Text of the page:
Ask a healthcare marketer: 7 questions for Jimmy Phillips
Becky Smith, Marketing Communications Manager
Managing a hospital marketing department is no easy task. No two days are the same. And whether you've been at it for years or are new to the game, there's always something to learn.
We wanted to ask someone who's seen a lot of success: How do you do it? So we turned to Jimmy Phillips, Executive Director of Marketing and Communications at San Joaquin Community Hospital (SJCH) in Bakersfield, California. SJCH, a 250-plus bed facility, has been recognized in the top 5 percent of U.S. hospitals for overall care. And the marketing department has had its share of accolades too.
Here's a little of what Phillips, who joined SJCH in 2008, has learned in his tenure:
What's your greatest challenge as a healthcare marketer?
I think the greatest challenge is being relevant. Although everyone needs healthcare services, having a heart attack, stroke or cancer isn't something that people like to talk or think about. For us, the challenge is building strong relationships with potential patients to gain their trust—before they actually need our services. If we're successful in doing that, their choice in the heat of the moment becomes obvious.
How do you make sure your content stays relevant to your readers?
You have to talk to people in ways that resonate with them. One of the absolute best ways to do this is to tell great stories. It's easy to fall into the pattern of centering campaigns around awards or accreditations that your hospital earned. These things might be incredibly important and make a huge difference for your customers—but how can they decipher whether your award is better than hospital B's right down the street?
I'm not saying not to advertise your quality awards, but do it in the context of a story. If it's a print publication, share a story about a heart attack survivor—and embed the quality award into it. If you're holding a press conference to announce an achievement, invite a patient to share his or her story. These are powerful ways to connect to the community.
How do you measure success?
Each month we conduct a community preference survey that gives us a sample of which hospitals consumers prefer overall and for specific service lines. Looking at that data in chunks—a quarter or year at a time—allows us to see trends that help gauge whether the sum of our advertising is effective.
Of course, there are some departments—like ER and primary care—where we can drive patient volume. In those cases, success is measured by volume, revenue and consumer preference.
And in a town like Bakersfield—which is a bit unique—I also put a lot of stock in what I'm hearing when I'm out and about. When people tell me about their family member that just received excellent care or how much they enjoyed our new commercial, I think that says a lot.
How do you prioritize your day to get things done?
In terms of my project list, I try to think about what I need to do that day to move our projects forward. This is a marathon, not a sprint. It's easy to become overwhelmed if you think about the end product without understanding the steps it takes to get there. I try to focus on the process and let success be a result of that.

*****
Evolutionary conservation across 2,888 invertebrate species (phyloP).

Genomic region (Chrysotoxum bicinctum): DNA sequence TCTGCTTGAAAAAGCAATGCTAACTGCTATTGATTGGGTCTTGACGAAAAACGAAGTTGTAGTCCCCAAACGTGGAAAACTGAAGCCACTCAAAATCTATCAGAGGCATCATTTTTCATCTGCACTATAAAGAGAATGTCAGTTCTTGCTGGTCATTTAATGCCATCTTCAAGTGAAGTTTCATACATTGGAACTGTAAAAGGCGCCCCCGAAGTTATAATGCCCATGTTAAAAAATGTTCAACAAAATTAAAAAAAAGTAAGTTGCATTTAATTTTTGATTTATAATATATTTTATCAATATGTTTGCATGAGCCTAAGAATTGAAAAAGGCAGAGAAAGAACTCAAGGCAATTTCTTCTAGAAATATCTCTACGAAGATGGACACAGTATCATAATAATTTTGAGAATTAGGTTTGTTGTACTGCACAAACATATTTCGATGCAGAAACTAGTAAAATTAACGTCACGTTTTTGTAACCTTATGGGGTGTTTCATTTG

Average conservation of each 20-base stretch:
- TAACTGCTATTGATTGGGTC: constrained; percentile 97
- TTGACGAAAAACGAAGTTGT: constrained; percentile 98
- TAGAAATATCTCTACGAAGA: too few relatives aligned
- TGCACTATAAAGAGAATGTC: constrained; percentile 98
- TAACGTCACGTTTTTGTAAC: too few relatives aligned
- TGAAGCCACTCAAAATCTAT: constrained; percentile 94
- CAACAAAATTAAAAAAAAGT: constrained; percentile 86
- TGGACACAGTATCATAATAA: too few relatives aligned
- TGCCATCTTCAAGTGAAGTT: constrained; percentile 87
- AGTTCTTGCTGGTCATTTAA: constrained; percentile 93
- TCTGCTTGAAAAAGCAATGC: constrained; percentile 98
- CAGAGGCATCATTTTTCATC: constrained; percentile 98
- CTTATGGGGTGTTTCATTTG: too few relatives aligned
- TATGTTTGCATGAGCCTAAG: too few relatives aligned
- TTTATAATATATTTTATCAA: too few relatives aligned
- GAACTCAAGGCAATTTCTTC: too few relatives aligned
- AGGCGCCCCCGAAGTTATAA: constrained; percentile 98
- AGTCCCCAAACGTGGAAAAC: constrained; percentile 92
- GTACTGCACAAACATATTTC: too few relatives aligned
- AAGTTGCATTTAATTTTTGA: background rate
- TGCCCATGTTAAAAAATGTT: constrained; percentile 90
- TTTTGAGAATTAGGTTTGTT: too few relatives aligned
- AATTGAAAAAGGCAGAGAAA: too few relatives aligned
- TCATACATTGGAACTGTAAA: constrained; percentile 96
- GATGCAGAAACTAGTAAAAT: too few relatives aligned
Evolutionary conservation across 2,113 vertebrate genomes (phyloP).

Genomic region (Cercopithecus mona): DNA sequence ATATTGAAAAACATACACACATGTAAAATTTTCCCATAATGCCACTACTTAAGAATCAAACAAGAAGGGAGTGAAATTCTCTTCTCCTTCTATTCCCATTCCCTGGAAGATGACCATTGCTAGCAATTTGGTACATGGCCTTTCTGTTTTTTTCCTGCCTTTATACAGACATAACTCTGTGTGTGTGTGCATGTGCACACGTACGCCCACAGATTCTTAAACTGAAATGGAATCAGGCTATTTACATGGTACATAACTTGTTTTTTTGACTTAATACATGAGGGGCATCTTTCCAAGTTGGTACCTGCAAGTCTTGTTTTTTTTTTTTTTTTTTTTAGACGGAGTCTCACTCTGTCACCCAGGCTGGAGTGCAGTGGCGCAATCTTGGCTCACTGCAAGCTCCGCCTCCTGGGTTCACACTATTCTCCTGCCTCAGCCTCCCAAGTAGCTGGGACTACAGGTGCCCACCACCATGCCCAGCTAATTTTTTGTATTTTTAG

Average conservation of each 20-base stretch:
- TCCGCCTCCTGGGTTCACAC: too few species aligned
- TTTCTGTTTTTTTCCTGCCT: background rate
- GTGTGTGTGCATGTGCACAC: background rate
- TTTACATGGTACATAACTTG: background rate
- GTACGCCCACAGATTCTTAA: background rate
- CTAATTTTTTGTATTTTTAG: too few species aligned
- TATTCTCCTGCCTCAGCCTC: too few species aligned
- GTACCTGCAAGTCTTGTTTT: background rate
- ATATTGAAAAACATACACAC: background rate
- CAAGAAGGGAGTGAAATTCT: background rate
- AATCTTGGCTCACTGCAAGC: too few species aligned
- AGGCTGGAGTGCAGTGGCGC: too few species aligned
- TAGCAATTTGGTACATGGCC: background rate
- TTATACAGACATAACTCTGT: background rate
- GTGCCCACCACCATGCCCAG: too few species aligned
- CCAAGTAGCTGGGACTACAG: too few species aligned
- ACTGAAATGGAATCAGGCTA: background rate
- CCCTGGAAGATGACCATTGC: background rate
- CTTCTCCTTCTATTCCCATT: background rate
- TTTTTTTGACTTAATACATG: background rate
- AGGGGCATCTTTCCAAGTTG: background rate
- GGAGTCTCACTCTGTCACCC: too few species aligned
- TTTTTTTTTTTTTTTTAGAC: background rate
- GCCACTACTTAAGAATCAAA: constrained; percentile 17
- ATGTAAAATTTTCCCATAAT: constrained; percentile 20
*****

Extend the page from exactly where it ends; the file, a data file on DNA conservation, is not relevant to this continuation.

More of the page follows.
In terms of crises management, you do what you have to do in the moment. In many ways, it's like an athlete at a critical juncture of a game. Rely on your training, and do what needs to get done to ensure the best result possible.
I also try to work in time for personal development, such as reading, and also some big-picture thinking centered around what we need to be doing a year from now or five years from now.
What advice would you give a healthcare marketer whose resources are stretched?
Question everything. Don't just keep doing something because it's always been done that way. If you're investing resources, make sure you have a way to understand and measure success. Certain strategies can be harder to measure. But if you're constantly questioning their value and focusing on proving it, you'll be on a great path.
What is marketing's role in the patient journey?
Recently, we created a mission for our marketing team: "Bring stories to life that connect our staff, physicians and community with the heart of our organization." Although we don't touch patients directly, I truly believe that one of our most important roles is to continually elevate and inspire those involved in direct patient care. We focus on recognizing them for great work and helping them to stay centered on what matters most.
What marketing tool or resource could you not live without?
For me, it's our agency and the various experts that we work with (like Coffey) that help us accomplish our goals. We've really tried to surround ourselves with a stable of experts. It definitely takes a village, and I'll take our team over any out there.
Thank you, Jimmy, for your time, expertise and insights. It's a privilege to partner with you and your team to bring great stories and important health information to the people in your community.
—Becky and your Coffey team
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